Regulators take over as big Silicon Valley Bank collapses
NEW YORK-US regulators have shut down Silicon Valley Bank [SVB] and taken control of its customer deposits in the largest failure of a US bank 2008 financial crisis.
The moves came as the firm, a key tech lender, was scrambling to raise money to plug a loss from the sale of assets affected by higher interest rates.
Its troubles prompted a rush of customer withdrawals and sparked fears about the state of the banking sector.
Officials said they acted to “protect insured depositors”.
Silicon Valley Bank faced “inadequate liquidity and insolvency”, banking regulators in California, where the firm has its headquarters, said as they announced the takeover.
The Federal Deposit Insurance Corporation [FDIC], which typically protects deposits up to $250,000, said it had taken charge of the roughly $175bn (£145bn) in deposits held at the bank, the 16th largest in the US.
Bank offices would reopen and clients with insured deposits would have access to funds “no later than Monday morning”, it said, adding that money raised from selling the bank’s assets would go to uninsured depositors.
With many of the firm’s customers in that position, the situation has left many companies with money tied up at the bank worried about their future.
“I’m on my way to the branch to find my money right now. Tried to transfer it out yesterday didn’t work. You know those moments where you might be really screwed but you’re not sure? This is one of those moments,” one start-up founder told the BBC.
Another founder of a healthcare start-up said: “Literally three days ago, we just hit a million dollars in our bank account… And then this happens.”
He managed to get the money wired to a different account 40 minutes before the deadline. “It was pending. And then this morning, it was there. But I know other people who did the same thing minutes after me, and it’s not transferred.”
“It was a crazy situation,” he said.
The collapse came after SVB said it was trying to raise $2.25bn [£1.9bln] to plug a loss caused by the sale of assets, mainly US government bonds, which had been affected by higher interest rates.
The news caused investors and customers to flee the bank. Shares saw their biggest one-day drop on record on Thursday, plunging more than 60 percent and fell further in after-hours sales before trading was halted.
Concerns that other banks could face similar problems led to widespread selling of bank shares globally on Thursday and early Friday.
Financial shares hit by Silicon Valley Bank slump
Speaking in Washington on Friday, US Treasury Secretary Janet Yellen said she was monitoring “recent developments” at Silicon Valley Bank and others “very carefully”.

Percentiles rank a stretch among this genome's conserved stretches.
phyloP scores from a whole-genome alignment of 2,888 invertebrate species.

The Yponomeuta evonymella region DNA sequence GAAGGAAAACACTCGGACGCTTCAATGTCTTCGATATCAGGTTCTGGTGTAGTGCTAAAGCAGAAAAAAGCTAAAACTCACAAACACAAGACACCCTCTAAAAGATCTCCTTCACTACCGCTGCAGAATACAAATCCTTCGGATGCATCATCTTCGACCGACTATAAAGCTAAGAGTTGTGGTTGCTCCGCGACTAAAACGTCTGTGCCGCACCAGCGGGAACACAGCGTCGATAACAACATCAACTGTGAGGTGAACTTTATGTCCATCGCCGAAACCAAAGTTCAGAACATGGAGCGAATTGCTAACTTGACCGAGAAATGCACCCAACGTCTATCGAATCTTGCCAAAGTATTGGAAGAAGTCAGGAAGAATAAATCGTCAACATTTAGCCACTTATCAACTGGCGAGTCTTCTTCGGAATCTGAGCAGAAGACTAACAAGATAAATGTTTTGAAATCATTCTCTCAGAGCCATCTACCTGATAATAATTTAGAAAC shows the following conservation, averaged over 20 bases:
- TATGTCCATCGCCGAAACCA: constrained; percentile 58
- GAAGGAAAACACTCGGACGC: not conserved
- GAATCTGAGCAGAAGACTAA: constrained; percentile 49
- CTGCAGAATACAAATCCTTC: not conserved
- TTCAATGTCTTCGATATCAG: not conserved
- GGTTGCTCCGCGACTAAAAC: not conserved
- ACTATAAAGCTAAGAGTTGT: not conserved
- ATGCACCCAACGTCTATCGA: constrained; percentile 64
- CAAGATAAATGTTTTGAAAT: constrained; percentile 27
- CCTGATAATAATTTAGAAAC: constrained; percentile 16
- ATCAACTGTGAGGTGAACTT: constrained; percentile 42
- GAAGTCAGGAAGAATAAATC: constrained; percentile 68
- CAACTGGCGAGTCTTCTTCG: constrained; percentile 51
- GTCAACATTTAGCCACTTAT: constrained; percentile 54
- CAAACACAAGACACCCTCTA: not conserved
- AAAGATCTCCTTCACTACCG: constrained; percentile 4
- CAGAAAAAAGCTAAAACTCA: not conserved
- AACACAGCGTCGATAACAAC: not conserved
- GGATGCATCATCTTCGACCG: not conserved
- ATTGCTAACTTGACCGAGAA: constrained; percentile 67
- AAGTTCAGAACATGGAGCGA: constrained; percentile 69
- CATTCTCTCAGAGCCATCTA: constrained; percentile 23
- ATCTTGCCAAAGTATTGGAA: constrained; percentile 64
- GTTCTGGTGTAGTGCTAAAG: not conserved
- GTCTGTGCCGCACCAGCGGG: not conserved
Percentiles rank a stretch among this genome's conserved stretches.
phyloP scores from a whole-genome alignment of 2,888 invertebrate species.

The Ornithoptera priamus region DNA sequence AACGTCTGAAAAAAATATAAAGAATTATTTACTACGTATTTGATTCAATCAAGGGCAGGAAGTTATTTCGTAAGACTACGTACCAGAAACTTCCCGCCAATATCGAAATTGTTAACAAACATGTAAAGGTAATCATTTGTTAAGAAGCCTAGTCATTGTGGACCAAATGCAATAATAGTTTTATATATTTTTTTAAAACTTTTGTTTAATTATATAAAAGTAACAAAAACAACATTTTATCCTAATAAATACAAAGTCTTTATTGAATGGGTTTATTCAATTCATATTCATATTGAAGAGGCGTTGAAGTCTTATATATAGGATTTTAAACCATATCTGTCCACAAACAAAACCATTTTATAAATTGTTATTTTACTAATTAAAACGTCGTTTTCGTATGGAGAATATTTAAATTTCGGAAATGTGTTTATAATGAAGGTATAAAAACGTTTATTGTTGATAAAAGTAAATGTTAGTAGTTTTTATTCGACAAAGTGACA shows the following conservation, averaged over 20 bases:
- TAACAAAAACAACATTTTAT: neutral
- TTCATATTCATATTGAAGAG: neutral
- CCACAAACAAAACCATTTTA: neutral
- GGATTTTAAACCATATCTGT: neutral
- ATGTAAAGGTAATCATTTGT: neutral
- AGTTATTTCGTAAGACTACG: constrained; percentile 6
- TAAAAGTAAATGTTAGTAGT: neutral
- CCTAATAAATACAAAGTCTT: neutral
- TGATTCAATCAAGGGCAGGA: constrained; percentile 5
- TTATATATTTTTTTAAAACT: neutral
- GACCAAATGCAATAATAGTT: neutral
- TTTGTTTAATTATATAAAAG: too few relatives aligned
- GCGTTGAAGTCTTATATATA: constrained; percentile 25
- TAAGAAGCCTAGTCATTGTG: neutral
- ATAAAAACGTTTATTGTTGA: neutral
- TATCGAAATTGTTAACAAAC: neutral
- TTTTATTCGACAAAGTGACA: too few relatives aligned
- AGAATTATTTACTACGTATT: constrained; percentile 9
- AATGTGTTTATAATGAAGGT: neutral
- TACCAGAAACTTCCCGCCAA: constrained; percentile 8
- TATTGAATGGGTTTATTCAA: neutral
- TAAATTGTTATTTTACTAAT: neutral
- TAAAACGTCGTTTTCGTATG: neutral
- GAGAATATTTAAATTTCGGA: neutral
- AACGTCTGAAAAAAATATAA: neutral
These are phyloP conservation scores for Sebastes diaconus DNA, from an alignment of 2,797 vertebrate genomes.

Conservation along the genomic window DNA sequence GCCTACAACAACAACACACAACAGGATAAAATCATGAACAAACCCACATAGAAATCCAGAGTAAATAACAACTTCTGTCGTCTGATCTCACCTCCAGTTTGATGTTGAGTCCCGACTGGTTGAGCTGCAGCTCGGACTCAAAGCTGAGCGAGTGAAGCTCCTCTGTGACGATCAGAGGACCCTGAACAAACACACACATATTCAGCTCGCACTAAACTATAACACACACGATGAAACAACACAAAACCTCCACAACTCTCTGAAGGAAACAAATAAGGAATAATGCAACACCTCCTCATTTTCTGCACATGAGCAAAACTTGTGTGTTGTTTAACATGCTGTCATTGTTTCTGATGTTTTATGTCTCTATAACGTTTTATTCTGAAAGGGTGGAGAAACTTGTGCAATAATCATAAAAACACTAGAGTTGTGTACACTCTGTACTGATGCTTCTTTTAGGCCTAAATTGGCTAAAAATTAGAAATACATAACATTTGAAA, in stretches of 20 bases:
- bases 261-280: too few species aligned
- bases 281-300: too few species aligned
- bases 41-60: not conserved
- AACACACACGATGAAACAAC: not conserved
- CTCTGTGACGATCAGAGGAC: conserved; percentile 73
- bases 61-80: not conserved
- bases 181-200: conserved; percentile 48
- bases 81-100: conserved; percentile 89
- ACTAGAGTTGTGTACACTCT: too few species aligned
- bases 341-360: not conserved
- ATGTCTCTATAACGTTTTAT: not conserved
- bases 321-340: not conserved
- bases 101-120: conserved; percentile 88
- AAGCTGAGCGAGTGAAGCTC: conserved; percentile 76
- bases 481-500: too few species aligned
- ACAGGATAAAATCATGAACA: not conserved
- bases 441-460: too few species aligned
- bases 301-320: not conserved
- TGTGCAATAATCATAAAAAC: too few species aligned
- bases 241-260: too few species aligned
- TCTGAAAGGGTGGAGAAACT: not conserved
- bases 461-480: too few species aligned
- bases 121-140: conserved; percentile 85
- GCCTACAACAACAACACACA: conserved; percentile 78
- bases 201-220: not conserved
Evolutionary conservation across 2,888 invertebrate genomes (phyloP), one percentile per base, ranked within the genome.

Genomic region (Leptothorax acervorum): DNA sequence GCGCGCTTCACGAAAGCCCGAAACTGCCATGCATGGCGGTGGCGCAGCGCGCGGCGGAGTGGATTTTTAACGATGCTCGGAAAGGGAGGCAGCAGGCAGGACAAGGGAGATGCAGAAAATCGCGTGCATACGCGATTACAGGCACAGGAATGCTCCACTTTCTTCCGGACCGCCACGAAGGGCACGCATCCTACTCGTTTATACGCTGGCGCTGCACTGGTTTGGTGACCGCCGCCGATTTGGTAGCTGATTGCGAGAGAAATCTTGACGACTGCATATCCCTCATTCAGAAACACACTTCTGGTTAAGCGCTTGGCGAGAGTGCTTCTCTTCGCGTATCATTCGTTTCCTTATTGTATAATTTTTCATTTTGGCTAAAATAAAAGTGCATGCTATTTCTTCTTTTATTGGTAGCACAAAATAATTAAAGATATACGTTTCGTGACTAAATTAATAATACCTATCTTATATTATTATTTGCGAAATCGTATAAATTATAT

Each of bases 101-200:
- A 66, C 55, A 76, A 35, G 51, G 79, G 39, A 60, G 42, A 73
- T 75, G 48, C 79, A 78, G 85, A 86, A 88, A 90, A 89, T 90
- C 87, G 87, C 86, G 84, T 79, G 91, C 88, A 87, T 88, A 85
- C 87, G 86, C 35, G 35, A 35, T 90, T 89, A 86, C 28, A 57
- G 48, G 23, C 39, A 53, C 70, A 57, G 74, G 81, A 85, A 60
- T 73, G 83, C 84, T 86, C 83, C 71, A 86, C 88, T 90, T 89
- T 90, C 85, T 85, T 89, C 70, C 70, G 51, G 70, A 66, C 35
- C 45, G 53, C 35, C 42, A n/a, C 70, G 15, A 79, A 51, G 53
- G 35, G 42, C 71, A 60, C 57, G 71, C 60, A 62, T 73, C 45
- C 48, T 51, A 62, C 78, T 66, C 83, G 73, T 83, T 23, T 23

She later met with top banking regulators, where the Treasury Department said she expressed “full confidence in banking regulators to take appropriate actions in response and noted that the banking system remains resilient”.
Janet Yellen expressed confidence in the resilience of the banking sector
SVB did not respond to a request for comment.
A crucial lender for early-stage businesses, the company is the banking partner for nearly half of US venture-backed technology and healthcare companies that listed on stock markets last year.
The firm, which started as a California bank in 1983, expanded rapidly over the last decade. It now employs more than 8,500 people globally, though most of its operations are in the US.
But the bank has been under pressure, as higher rates make it harder for start-ups to raise money through private fundraising or share sales, and more clients withdrew deposits, moves that snowballed this week.
In Silicon Valley the reverberations from the collapse were widespread as companies faced questions about what the collapse meant for their finances.
Even businesses without direct business were affected, like customers of Rippling, a firm that handles payrolls software and had used SVB. It warned that current payments may face delays and said it was switching its business to another bank.
SVB’s UK subsidiary said it will be put into insolvency from Sunday evening.
The Bank of England said Silicon Valley Bank UK would stop making payments or accepting deposits in the interim and the move would allow individual depositors to be paid up to £85,000 from the UK’s deposit insurance scheme.
“SVBUK has a limited presence in the UK and no critical functions supporting the financial system,” the BoE added.
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